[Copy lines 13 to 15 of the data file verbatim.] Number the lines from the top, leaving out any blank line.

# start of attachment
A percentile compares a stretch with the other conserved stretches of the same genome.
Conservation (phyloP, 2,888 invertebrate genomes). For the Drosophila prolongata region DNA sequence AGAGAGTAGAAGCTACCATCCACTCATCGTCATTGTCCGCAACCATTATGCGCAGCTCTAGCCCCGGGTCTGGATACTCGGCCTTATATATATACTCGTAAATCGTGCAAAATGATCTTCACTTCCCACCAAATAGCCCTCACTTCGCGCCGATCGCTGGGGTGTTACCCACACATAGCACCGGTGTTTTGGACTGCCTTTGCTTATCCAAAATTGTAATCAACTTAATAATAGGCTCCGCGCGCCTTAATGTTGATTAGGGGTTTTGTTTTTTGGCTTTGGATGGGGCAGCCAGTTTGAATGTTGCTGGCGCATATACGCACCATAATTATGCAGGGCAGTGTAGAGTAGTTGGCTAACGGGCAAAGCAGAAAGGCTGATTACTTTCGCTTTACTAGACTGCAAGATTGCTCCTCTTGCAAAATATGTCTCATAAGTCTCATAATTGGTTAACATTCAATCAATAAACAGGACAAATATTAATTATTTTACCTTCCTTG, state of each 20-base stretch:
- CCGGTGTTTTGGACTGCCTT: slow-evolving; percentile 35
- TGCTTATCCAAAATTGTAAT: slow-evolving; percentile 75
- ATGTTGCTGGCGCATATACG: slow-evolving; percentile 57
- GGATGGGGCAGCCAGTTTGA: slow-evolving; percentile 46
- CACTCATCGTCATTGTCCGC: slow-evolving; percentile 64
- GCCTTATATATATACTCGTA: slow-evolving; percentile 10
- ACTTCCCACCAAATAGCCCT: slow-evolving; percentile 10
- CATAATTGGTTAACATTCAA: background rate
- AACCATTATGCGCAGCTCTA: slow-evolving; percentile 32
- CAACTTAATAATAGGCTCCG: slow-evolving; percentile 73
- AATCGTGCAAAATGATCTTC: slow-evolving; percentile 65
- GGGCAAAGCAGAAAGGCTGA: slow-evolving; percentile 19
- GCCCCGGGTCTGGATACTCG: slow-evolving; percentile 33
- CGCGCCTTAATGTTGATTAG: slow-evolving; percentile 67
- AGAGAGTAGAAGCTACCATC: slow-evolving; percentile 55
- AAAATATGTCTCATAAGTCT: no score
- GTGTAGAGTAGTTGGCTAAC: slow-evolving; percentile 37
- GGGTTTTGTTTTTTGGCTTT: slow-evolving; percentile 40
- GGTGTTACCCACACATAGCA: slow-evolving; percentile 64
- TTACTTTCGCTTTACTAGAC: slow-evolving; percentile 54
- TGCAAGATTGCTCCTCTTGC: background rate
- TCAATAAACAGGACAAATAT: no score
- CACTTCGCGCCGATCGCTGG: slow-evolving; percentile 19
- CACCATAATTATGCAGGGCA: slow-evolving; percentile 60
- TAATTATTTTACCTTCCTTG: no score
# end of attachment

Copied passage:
- AATCGTGCAAAATGATCTTC: slow-evolving; percentile 65
- GGGCAAAGCAGAAAGGCTGA: slow-evolving; percentile 19
- GCCCCGGGTCTGGATACTCG: slow-evolving; percentile 33